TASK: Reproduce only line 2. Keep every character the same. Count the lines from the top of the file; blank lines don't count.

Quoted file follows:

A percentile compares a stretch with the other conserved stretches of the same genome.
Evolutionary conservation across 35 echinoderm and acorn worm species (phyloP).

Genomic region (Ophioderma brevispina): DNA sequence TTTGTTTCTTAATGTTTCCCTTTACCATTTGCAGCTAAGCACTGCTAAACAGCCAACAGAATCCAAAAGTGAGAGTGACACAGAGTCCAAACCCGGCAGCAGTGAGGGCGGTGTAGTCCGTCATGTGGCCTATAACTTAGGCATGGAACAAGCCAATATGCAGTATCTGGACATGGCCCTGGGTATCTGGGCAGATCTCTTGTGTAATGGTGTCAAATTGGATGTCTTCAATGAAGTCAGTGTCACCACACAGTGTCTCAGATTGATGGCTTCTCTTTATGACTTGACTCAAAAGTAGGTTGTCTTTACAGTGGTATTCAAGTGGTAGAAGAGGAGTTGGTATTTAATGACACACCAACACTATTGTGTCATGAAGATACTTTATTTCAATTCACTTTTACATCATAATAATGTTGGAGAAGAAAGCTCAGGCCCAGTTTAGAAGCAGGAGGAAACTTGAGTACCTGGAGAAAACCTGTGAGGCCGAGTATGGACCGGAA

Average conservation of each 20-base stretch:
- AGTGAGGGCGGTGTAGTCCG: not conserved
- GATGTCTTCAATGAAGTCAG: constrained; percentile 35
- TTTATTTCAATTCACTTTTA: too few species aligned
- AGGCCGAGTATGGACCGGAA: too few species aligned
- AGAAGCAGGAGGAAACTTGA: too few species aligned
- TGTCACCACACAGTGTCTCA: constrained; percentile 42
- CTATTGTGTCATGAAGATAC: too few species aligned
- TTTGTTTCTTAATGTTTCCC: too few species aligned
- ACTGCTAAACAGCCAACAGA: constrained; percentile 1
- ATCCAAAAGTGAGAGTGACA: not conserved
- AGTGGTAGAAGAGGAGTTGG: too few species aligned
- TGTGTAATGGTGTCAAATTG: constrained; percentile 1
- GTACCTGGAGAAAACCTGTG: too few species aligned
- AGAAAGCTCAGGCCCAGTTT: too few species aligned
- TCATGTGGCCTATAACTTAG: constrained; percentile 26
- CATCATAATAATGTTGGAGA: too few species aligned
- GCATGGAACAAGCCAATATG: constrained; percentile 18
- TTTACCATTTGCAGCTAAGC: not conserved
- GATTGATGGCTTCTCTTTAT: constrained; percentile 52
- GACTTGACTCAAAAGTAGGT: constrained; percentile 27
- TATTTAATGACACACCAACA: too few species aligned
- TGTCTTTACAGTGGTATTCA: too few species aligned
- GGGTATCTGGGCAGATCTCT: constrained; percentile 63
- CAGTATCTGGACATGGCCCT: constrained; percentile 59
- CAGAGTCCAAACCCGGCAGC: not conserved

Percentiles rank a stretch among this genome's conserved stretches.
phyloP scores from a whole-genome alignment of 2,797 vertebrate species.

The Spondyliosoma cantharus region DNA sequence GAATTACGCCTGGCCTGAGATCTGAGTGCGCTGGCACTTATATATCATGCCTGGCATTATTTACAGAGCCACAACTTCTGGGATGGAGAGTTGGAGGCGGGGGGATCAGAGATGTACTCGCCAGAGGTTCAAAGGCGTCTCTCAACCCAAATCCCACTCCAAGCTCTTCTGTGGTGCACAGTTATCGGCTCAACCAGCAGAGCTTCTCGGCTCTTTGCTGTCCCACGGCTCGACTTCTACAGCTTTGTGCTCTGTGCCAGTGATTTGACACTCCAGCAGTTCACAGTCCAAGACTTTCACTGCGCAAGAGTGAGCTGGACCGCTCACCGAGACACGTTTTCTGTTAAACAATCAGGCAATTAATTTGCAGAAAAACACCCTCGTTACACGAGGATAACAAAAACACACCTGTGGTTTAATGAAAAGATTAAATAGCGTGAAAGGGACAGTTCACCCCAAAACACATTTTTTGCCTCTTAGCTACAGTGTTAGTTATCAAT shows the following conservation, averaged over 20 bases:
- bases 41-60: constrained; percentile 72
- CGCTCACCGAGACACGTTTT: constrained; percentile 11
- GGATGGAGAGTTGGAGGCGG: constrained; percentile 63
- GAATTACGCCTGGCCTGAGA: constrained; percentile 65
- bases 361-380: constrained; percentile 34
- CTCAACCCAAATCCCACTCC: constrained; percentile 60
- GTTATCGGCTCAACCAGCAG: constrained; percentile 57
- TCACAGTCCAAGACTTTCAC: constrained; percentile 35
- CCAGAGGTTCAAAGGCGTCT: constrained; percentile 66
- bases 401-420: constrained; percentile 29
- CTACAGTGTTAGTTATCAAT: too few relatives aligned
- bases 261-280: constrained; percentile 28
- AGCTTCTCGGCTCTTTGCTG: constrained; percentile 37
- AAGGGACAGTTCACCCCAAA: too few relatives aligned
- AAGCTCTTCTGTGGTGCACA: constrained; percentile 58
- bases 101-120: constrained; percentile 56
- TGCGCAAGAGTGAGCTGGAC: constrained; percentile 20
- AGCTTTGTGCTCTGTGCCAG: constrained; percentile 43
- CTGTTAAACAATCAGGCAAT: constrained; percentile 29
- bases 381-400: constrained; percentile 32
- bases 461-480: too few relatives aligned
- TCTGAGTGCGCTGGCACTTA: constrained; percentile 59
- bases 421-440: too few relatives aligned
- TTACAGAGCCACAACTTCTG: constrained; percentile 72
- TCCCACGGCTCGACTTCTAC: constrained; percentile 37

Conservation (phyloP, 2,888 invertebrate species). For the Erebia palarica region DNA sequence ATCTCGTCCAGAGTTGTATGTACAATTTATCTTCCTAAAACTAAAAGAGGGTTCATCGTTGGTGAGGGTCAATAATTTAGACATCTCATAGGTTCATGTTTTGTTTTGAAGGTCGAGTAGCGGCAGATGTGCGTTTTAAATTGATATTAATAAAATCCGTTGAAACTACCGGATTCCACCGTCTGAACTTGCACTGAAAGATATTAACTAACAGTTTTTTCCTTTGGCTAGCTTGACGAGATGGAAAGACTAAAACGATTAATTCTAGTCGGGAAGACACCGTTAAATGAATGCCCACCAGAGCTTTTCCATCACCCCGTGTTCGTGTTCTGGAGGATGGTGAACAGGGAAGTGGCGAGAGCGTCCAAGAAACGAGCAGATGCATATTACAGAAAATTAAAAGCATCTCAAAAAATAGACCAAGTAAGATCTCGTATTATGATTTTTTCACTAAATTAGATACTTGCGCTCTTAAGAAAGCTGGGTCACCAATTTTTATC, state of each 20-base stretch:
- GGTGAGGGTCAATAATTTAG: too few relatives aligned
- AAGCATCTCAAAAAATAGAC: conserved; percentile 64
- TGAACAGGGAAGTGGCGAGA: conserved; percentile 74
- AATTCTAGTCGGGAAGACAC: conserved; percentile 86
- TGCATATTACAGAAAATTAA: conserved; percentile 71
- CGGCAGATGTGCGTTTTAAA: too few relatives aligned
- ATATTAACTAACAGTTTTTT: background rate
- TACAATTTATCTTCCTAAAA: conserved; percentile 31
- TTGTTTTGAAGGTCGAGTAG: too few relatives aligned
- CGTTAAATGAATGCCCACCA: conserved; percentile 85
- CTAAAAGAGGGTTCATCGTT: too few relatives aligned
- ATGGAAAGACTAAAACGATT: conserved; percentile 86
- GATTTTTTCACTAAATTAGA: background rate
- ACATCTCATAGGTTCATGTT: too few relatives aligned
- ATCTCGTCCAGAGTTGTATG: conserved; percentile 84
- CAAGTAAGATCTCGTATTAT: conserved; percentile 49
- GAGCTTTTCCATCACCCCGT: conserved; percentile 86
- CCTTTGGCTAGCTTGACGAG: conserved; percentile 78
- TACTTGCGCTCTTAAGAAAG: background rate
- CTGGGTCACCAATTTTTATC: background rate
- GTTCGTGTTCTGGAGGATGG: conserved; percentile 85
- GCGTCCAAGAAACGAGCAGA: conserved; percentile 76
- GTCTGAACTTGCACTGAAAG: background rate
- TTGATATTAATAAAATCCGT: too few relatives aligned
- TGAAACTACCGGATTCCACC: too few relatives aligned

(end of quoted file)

Evolutionary conservation across 35 echinoderm and acorn worm species (phyloP).